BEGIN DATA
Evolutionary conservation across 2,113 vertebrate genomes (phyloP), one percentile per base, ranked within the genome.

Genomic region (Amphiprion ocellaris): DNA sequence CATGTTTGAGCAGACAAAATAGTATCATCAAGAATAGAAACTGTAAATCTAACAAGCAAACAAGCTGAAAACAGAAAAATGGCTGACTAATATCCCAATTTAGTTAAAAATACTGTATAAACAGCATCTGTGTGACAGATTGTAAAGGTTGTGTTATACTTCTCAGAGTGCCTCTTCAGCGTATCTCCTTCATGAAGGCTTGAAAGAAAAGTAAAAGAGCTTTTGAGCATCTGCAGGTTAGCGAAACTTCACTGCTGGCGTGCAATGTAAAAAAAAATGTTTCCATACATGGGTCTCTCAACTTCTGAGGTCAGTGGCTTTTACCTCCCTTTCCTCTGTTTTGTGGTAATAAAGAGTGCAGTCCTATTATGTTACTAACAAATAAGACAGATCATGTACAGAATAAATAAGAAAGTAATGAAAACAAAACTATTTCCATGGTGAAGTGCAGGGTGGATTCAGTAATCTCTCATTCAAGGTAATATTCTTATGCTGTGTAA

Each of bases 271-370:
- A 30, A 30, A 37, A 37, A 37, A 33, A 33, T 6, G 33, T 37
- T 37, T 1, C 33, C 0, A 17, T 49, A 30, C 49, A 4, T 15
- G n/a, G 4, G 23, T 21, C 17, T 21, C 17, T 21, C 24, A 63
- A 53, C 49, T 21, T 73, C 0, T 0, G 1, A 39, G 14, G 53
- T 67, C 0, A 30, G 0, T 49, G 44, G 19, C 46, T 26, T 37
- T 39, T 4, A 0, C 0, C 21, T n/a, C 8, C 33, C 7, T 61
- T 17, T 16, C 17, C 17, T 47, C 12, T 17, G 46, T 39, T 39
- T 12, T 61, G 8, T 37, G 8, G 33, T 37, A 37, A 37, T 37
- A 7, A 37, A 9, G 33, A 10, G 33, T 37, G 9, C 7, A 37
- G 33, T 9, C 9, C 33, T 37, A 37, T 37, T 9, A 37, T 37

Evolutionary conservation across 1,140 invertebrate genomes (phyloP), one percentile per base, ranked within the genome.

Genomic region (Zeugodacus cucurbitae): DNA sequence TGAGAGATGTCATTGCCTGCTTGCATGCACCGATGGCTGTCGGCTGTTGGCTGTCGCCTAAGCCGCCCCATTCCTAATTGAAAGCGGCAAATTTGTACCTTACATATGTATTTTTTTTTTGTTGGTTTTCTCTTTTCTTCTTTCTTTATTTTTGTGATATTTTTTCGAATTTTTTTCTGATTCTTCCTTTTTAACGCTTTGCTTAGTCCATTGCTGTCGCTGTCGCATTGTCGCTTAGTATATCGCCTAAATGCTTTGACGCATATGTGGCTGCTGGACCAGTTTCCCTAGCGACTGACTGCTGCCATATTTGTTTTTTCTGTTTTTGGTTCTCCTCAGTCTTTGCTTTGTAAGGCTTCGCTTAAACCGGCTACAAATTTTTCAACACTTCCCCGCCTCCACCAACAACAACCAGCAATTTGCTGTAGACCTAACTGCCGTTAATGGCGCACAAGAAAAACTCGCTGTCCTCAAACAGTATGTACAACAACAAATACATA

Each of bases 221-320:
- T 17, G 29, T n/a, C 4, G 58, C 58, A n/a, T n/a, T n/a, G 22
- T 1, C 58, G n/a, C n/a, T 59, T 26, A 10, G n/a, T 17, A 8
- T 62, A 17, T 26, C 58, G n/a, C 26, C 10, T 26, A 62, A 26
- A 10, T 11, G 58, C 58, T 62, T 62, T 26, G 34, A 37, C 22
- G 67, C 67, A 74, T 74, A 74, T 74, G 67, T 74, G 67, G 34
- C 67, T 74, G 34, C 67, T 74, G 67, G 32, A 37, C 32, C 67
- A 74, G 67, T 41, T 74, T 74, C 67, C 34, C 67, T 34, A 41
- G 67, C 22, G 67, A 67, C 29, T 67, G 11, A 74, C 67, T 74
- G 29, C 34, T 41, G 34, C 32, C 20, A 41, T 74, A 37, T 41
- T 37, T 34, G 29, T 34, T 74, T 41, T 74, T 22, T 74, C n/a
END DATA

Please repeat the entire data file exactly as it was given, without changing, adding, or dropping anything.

Evolutionary conservation across 2,113 vertebrate genomes (phyloP), one percentile per base, ranked within the genome.

Genomic region (Amphiprion ocellaris): DNA sequence CATGTTTGAGCAGACAAAATAGTATCATCAAGAATAGAAACTGTAAATCTAACAAGCAAACAAGCTGAAAACAGAAAAATGGCTGACTAATATCCCAATTTAGTTAAAAATACTGTATAAACAGCATCTGTGTGACAGATTGTAAAGGTTGTGTTATACTTCTCAGAGTGCCTCTTCAGCGTATCTCCTTCATGAAGGCTTGAAAGAAAAGTAAAAGAGCTTTTGAGCATCTGCAGGTTAGCGAAACTTCACTGCTGGCGTGCAATGTAAAAAAAAATGTTTCCATACATGGGTCTCTCAACTTCTGAGGTCAGTGGCTTTTACCTCCCTTTCCTCTGTTTTGTGGTAATAAAGAGTGCAGTCCTATTATGTTACTAACAAATAAGACAGATCATGTACAGAATAAATAAGAAAGTAATGAAAACAAAACTATTTCCATGGTGAAGTGCAGGGTGGATTCAGTAATCTCTCATTCAAGGTAATATTCTTATGCTGTGTAA

Each of bases 271-370:
- A 30, A 30, A 37, A 37, A 37, A 33, A 33, T 6, G 33, T 37
- T 37, T 1, C 33, C 0, A 17, T 49, A 30, C 49, A 4, T 15
- G n/a, G 4, G 23, T 21, C 17, T 21, C 17, T 21, C 24, A 63
- A 53, C 49, T 21, T 73, C 0, T 0, G 1, A 39, G 14, G 53
- T 67, C 0, A 30, G 0, T 49, G 44, G 19, C 46, T 26, T 37
- T 39, T 4, A 0, C 0, C 21, T n/a, C 8, C 33, C 7, T 61
- T 17, T 16, C 17, C 17, T 47, C 12, T 17, G 46, T 39, T 39
- T 12, T 61, G 8, T 37, G 8, G 33, T 37, A 37, A 37, T 37
- A 7, A 37, A 9, G 33, A 10, G 33, T 37, G 9, C 7, A 37
- G 33, T 9, C 9, C 33, T 37, A 37, T 37, T 9, A 37, T 37

Evolutionary conservation across 1,140 invertebrate genomes (phyloP), one percentile per base, ranked within the genome.

Genomic region (Zeugodacus cucurbitae): DNA sequence TGAGAGATGTCATTGCCTGCTTGCATGCACCGATGGCTGTCGGCTGTTGGCTGTCGCCTAAGCCGCCCCATTCCTAATTGAAAGCGGCAAATTTGTACCTTACATATGTATTTTTTTTTTGTTGGTTTTCTCTTTTCTTCTTTCTTTATTTTTGTGATATTTTTTCGAATTTTTTTCTGATTCTTCCTTTTTAACGCTTTGCTTAGTCCATTGCTGTCGCTGTCGCATTGTCGCTTAGTATATCGCCTAAATGCTTTGACGCATATGTGGCTGCTGGACCAGTTTCCCTAGCGACTGACTGCTGCCATATTTGTTTTTTCTGTTTTTGGTTCTCCTCAGTCTTTGCTTTGTAAGGCTTCGCTTAAACCGGCTACAAATTTTTCAACACTTCCCCGCCTCCACCAACAACAACCAGCAATTTGCTGTAGACCTAACTGCCGTTAATGGCGCACAAGAAAAACTCGCTGTCCTCAAACAGTATGTACAACAACAAATACATA

Each of bases 221-320:
- T 17, G 29, T n/a, C 4, G 58, C 58, A n/a, T n/a, T n/a, G 22
- T 1, C 58, G n/a, C n/a, T 59, T 26, A 10, G n/a, T 17, A 8
- T 62, A 17, T 26, C 58, G n/a, C 26, C 10, T 26, A 62, A 26
- A 10, T 11, G 58, C 58, T 62, T 62, T 26, G 34, A 37, C 22
- G 67, C 67, A 74, T 74, A 74, T 74, G 67, T 74, G 67, G 34
- C 67, T 74, G 34, C 67, T 74, G 67, G 32, A 37, C 32, C 67
- A 74, G 67, T 41, T 74, T 74, C 67, C 34, C 67, T 34, A 41
- G 67, C 22, G 67, A 67, C 29, T 67, G 11, A 74, C 67, T 74
- G 29, C 34, T 41, G 34, C 32, C 20, A 41, T 74, A 37, T 41
- T 37, T 34, G 29, T 34, T 74, T 41, T 74, T 22, T 74, C n/a